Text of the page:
Archive for the 'Large-scale Topo Map' Category

Apr 05 2011

Cache on the Barrel – Community Maps Work

The CPU cycles are burning as I set up some test cache building for our local edition of ESRI Community Maps – Large-Scale Topographic Base Map.  It’s rather a treat to see a bunch of execution threads and trying my best to keep them all busy!

As I work through glitches here and there, I’m catching up on some of the good information that is online to help folks in my situation, like Advanced Map Caching from the 2010 ESRI Developer Conference.


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Jan 07 2011

Terrain progress linked to Community Basemap Large-Scale Topo

The ESRI Community Basemap program’s new ArcGIS 10 template for Large-Scale Topographic Mapping is somewhat streamlined and cleaner when compared to its ArcGIS 9.3.1. predecessor.  But the template map document still has the ability to bring my workstation to its knees when doing stuff like printing.  I find myself unable to print 11×17 or export a B-size PDF without having incomplete results.  Mercifully, I can print and export to A-size so people are starting to get a taste of what is to come when we start building cache tiles.  Everyone who has seen the base maps was quite pleased, and some were almost gushing over them.

Preparing input features to pour into the template geodatabase that  are good enough to be worthy of 1:1200 scale mapping is every bit the challenge it might seem.  Each feature class that is making its way into the template seems to require a unique bit of spatial analysis to get pulled together, and usually this involves combining our best available input data in ways that we haven’t before.  This week’s challenge has been water polygon and water line feature classes.  For utility, we’re choosing to split out the water polygon from its water line.  For lakes and ponds, they will coincide, but for our tidal coast, we’re conveying extra information by setting the polygon to represent Mean Low Water, and the water line to represent Mean High Water.  This helps to convey the widely varying slopes that Marin County has at the tidal shores, and provide some hint as to the width of the public access way below the high tide line.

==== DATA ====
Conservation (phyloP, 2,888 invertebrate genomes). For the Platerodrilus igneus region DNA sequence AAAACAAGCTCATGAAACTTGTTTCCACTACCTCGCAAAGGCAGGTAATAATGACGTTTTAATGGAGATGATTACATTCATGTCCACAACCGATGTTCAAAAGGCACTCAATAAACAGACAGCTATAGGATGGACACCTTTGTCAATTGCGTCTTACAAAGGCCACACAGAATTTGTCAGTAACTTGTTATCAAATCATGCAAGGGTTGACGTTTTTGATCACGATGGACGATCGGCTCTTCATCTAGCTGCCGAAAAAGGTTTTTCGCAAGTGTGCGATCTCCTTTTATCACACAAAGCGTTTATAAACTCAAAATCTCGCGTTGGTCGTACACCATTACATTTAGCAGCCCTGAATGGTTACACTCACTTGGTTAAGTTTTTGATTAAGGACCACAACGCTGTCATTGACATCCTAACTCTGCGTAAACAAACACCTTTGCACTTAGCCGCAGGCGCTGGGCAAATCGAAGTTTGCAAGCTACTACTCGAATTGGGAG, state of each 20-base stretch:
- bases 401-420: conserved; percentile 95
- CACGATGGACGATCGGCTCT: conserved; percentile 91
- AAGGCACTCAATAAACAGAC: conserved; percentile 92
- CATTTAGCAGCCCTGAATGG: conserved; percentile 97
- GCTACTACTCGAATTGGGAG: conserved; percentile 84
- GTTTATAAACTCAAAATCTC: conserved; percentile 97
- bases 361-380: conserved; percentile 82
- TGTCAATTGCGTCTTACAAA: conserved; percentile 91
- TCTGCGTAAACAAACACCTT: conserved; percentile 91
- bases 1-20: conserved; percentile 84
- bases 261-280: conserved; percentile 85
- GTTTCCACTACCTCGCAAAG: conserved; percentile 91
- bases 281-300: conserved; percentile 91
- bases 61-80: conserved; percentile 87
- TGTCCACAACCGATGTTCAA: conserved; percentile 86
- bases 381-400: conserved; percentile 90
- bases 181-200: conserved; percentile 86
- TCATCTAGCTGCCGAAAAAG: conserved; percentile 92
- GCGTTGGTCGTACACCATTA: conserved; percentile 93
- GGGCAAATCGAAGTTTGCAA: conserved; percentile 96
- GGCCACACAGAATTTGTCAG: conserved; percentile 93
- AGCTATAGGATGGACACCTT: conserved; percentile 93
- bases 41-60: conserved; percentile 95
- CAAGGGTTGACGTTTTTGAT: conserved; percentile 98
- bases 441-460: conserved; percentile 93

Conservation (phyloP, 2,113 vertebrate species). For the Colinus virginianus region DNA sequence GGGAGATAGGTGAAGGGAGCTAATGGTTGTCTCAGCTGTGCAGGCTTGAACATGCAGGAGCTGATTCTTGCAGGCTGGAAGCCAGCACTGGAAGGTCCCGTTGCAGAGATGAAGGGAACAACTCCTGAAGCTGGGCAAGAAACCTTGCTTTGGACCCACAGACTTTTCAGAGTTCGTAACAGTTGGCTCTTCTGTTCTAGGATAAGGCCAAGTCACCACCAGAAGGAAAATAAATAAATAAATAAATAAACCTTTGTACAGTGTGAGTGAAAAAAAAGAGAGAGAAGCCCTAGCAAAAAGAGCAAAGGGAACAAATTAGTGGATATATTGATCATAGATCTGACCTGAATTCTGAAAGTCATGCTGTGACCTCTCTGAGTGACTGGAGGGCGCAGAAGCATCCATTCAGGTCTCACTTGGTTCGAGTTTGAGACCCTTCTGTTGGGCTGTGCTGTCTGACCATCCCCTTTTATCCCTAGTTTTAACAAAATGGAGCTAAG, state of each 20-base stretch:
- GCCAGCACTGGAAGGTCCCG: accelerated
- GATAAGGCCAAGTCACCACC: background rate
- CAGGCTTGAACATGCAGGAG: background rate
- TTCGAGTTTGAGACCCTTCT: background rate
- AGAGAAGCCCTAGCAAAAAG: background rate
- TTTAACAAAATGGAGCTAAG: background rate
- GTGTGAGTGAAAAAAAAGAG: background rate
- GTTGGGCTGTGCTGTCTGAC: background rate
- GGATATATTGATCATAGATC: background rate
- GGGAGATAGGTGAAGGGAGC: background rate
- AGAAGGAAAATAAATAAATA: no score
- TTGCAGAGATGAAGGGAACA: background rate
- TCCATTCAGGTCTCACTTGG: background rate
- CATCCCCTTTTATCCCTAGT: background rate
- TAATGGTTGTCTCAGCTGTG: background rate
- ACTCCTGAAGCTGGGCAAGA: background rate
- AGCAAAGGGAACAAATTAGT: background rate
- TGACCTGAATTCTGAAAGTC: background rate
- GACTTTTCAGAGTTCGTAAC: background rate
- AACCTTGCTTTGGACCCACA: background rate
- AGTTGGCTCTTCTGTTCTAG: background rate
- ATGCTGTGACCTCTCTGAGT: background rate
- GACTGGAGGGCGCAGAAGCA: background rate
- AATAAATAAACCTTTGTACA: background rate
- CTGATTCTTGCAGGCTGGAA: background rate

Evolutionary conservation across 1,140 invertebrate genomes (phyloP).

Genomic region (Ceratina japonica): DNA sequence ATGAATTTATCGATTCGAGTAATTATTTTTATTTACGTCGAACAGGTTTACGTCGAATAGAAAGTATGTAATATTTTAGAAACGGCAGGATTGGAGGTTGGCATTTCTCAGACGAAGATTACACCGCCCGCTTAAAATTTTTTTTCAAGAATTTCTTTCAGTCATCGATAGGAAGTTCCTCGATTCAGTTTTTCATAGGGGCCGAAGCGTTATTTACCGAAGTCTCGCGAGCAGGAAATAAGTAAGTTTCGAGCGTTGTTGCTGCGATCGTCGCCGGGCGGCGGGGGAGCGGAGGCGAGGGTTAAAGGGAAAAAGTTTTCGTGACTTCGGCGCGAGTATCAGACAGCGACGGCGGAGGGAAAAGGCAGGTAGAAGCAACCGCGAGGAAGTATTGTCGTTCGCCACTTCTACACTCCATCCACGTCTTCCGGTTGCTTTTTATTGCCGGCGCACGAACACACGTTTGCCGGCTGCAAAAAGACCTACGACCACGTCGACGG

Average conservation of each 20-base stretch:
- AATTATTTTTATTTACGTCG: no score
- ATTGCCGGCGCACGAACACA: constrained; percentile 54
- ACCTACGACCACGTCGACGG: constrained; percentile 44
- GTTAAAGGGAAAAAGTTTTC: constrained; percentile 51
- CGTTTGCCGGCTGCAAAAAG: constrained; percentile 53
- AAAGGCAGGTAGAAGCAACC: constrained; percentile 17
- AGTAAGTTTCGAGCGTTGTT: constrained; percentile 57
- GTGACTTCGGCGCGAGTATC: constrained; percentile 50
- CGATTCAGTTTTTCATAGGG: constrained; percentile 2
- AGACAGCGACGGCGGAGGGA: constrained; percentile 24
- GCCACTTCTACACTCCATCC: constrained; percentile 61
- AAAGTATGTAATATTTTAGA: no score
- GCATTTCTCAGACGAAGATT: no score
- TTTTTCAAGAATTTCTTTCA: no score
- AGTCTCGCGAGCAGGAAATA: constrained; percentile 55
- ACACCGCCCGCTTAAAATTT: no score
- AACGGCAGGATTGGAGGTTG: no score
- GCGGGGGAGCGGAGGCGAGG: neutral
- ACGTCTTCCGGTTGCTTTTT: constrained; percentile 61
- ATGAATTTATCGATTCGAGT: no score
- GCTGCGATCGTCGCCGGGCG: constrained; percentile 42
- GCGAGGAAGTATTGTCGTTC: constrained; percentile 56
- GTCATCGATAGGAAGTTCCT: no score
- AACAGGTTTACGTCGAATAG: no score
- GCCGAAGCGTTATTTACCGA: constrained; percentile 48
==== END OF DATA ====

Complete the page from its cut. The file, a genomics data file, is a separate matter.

These tidal shores have been compiled from the 25cm-interval topo contours that were generated for the Community Basemap, and in NAVD88 we used nominal 50cm contour for Mean Low Water, and 175cm contour for Mean High Water.  Between these elevations one often finds various “water” polygons depending on the application; in our base map we’ll have a purposeful gap.

Along the Sonoma borderlands I struggled for a few hours hand-tracing ponds using NAIP 2009 near-infrared grayscale—the one where standing water is basically black.  I was a bit sloppy and found myself tracing at 1:4000 on screen but it was a fairly thorough job through the adjacent shared watersheds along Estero Americano, Stemple Creek, San Antonio Creek, and Petaluma River.  I was just about fed up with drawing lines around standing water when I checked in with MarinMap member Bill Voigt of San Rafael for other reasons.  He provided an inspired suggestion that I use the water lines from our 2004 photogrammetry.  Of course!  I had used them in the terrain, but they were not hard constraints and the sparse contouring in west county lands tended to wash over stock ponds in the contours.